Our guest blogger this week is Liban Abokor, Executive Director of Youth LEAPS. His niece recently took part in United Way’s CN Tower Climb, and as part of her preparation, set out to learn more about the story of teamwork and collaboration behind our city’s historic landmark. The following article, which has been edited and condensed, originally appeared on October 30, 2016 in the Toronto Star.
Reportedly, it took 1,537 workers, operating 24 hours a day, five days a week for 40 months, to complete construction of the CN Tower. This labour force included electricians, steel workers, crane operators, engineers and carpenters, among many others. Each team member, delivering on a particular task, contributed to what still stands as a testament to human achievement.
The story of the CN Tower and how it was built offers valuable insights into the promise of collaboration and teamwork. When that many people come together for a common purpose they can accomplish an astounding feat.
It is an especially important lesson for Toronto’s social service sector as it faces increasing pressure to do more with less.
At a time marked by greater competition for remaining resources and growing need in the community, more and more organizations realize that collaboration enhances the impact of their work toward achieving transformational change.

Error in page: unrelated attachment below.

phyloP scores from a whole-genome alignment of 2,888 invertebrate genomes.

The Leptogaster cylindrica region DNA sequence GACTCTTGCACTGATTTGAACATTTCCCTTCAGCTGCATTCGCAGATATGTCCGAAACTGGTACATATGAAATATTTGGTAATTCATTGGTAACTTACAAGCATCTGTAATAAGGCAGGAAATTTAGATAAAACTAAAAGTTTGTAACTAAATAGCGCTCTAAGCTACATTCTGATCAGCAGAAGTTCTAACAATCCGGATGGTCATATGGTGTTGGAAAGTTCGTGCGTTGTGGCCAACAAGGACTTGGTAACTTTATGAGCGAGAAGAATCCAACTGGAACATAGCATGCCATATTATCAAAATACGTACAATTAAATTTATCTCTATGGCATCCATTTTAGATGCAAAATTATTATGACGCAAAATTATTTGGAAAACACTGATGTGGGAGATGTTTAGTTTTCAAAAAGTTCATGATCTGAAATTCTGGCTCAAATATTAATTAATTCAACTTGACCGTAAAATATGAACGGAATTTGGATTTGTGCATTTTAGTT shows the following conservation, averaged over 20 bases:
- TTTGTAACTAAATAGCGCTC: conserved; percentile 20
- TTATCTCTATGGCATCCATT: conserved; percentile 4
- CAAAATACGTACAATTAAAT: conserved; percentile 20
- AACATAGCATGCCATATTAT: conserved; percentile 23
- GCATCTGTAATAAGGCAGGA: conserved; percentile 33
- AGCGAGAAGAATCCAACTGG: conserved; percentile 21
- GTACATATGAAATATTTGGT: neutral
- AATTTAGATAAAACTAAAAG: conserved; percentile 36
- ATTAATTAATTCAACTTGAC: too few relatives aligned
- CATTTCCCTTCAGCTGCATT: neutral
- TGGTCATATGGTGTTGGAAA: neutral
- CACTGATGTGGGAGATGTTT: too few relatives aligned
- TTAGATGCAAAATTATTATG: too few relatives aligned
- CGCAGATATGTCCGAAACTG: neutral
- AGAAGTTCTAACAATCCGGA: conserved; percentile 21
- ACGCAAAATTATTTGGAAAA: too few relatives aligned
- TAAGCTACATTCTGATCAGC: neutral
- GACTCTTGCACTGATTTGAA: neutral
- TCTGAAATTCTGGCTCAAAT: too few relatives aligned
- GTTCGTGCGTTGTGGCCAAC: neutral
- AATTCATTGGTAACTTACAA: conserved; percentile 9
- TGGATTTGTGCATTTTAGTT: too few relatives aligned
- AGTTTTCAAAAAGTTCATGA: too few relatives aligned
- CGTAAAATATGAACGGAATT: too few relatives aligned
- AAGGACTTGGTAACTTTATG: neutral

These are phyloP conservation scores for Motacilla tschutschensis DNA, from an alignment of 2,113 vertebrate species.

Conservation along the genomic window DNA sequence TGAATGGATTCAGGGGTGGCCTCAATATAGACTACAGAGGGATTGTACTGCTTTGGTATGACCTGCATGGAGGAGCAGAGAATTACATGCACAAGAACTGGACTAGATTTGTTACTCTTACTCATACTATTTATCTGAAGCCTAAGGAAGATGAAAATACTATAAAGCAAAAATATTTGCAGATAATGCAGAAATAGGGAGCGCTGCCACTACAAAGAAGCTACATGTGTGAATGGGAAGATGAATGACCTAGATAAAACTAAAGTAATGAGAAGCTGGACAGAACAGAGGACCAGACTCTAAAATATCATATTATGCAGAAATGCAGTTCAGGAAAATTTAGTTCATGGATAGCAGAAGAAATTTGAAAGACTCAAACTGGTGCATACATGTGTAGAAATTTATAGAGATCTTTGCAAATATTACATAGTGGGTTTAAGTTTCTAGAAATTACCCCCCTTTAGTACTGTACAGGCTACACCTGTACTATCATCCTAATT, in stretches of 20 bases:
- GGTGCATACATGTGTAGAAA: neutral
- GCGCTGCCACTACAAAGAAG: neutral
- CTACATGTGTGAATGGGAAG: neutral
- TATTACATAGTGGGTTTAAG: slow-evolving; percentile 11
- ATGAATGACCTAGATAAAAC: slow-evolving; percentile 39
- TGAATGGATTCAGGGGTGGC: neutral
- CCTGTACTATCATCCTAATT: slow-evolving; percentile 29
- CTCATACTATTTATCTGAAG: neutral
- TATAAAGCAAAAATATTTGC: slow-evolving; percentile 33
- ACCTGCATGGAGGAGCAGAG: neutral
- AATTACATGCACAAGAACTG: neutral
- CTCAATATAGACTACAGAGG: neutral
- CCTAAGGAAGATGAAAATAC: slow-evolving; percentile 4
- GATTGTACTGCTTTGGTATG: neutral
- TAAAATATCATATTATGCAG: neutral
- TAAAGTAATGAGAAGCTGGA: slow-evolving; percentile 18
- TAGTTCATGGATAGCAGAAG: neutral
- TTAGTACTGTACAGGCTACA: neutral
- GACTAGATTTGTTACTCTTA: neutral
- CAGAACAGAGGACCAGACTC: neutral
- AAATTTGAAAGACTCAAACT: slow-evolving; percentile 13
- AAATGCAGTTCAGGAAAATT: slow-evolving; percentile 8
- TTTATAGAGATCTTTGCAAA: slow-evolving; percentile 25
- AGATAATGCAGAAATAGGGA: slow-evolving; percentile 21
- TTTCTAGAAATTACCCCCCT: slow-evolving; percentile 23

In much the same way, United Way also seeks to move the dial on some of our most pressing social issues by fostering a social service sector driven by a culture of collaboration.
The role United Way plays is best described as part preacher, part practitioner. The organization seeks to not only popularize the spirit of collective effort, but also make the necessary investments. An example of this is the CITY Leaders program and Community Hub model that set the stage for collaboration to flourish.
Early in my career, I participated in the CITY Leaders program, which was an exciting opportunity to work alongside and learn from other emerging young leaders from various fields in Toronto. It was an immersive experience, driven by a multidisciplinary approach to problem solving, that taught me to look at issues as systemic.
Soon I would come to rely on these lessons in my role as executive director of Youth LEAPS, a registered not-for-profit seeking to improve educational attainment outcomes for at-risk youth.
Located in Scarborough, Youth LEAPS operates out of the Dorset Park Hub, which includes several other service providers offering essential supports including health care, settlement, employment, child and seniors care.
At the hub, we recognize that community members—many facing multiple barriers, often access several services simultaneously, which bolstered the case for greater collaboration and offered a clear opportunity to better align our service delivery to achieve greater impact.
Working closely with hub partners meant we could better co-ordinate services, share resources, exchange knowledge and enhance engagement protocols, such as the referral and monitoring processes.
A great example of this is our Learn2Work Initiative where we work with social service, employment, and health-care partners to create a classroom-to-careers pathway for youth between 18-29 years old, without their high school diploma, and receiving Ontario Works.
More so today than ever before, examples like Learn2Work can be found across our sector thanks to United Way’s investment in the development of young community leaders and the idea of collective problem solving and collaboration, imperative to achieving systemic change.